Tuesday, 16 June 2015
The Labour leadership battle isn't a beauty contest
Debate is good, debate is healthy, debate is just what a political party needs after a hefty election defeat. And some Labour activists need to get a grip as many, with Dan Hodges as the standard bearer, seem to think Jeremy Corbyn's inclusion on the leadership ballot is a sign of an unprofessional party as he is simply 'not ready' to be Prime Minister (Corbyn is, for the record, 66).
It is an absurd, anti-democratic, argument. And even if it were true, it isn't unique to Labour; the Conservatives elected Iain Duncan Smith as leader and even John Redwood had a pop.
Yes, Corbyn only got on the Labour leadership ballot as several of his comradely MPs lent their support and nominated him. But this only recognises, whether certain members like it or not, that he represents a not insignificant body of opinion within the party. Surely the hope of the other candidates is that by including him in the debate his more eccentric ideas can be exposed and anything of value can be swiftly co-opted by a candidate more likely to be successful. And, of course, by having the debate, those on the far left will not feel the need to cut their ties to the party altogether. It's a simple method of securing a few votes in the future.
Those arguing that he shouldn't be on the ballot seem to me to struggle to put forward a coherent argument. Yes, it may be the case that it is indulgent of the Labour Party and it may also be that he would take the party to an even more unelectable position, but these remain matters of opinion, not rules of law. This shouldn't, therefore, deny Corbyn of a voice.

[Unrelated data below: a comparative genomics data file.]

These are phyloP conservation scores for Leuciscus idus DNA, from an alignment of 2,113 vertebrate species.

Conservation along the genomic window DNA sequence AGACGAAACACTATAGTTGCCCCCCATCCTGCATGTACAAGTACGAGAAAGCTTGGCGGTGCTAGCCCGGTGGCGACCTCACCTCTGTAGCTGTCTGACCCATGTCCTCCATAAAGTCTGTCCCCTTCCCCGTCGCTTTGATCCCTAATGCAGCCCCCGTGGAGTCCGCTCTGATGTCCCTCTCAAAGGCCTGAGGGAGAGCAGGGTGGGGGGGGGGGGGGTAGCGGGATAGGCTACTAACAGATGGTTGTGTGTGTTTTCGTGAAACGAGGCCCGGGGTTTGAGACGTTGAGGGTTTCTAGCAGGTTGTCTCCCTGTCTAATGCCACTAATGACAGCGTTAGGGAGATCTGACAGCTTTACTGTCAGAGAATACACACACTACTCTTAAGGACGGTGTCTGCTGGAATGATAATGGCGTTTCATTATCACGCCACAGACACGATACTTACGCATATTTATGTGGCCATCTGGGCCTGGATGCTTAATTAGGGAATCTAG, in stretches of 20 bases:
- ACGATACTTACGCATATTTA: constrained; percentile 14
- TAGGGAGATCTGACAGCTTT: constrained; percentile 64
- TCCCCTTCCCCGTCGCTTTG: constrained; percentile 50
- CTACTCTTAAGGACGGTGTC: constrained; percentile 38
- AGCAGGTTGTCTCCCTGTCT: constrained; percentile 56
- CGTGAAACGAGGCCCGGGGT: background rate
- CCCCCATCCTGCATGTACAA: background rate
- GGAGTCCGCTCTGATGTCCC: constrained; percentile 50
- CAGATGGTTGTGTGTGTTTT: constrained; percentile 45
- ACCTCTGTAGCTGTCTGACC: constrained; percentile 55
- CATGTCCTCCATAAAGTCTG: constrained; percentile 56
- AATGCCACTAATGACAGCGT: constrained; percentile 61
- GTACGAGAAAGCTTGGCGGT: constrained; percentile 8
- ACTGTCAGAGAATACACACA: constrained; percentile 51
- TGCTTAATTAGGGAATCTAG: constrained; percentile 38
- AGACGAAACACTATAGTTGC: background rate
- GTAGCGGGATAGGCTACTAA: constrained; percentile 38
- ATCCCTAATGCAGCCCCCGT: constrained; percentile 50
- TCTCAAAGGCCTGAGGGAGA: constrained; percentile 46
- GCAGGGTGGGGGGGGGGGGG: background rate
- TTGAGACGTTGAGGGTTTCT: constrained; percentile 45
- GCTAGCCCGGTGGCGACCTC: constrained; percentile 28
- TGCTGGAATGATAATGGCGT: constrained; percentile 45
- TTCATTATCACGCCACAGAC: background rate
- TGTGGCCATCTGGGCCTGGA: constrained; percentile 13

Should he, therefore, be banned from standing? Should he and his supporters be the victims of a purge, like Militant all those years ago?
Some even argue that a leadership contest is not, in fact, a debate at all and here I'm lost. If it's not a debate what is it? Should the leading candidates simply agree on the main issues and let the contest be a judgement on physical beauty instead?
As I've argued before, the Conservatives will have their own problems at the next election as they'll either have a new leader with the baggage of 10 years in government - which rarely does them much good - or they will have a new leader without the personal appeal of David Cameron. The emotional spasms currently afflicting the Labour Party were an inevitability after May 7, but, in the main, they are recoverable (Scotland is a different matter).
Despite the best efforts of a few on the right trying to have a jolly good laugh by ironically signing up as Labour supporters just to give Jeremy Corbyn a boost, the Honourable member for Islington North won't win the Labour leadership. In a few months this will all be largely forgotten by the electorate, who, for the main, have no interest in the internal politics of our major parties. And, if anyone does remember, they'll wonder what all the fuss was about.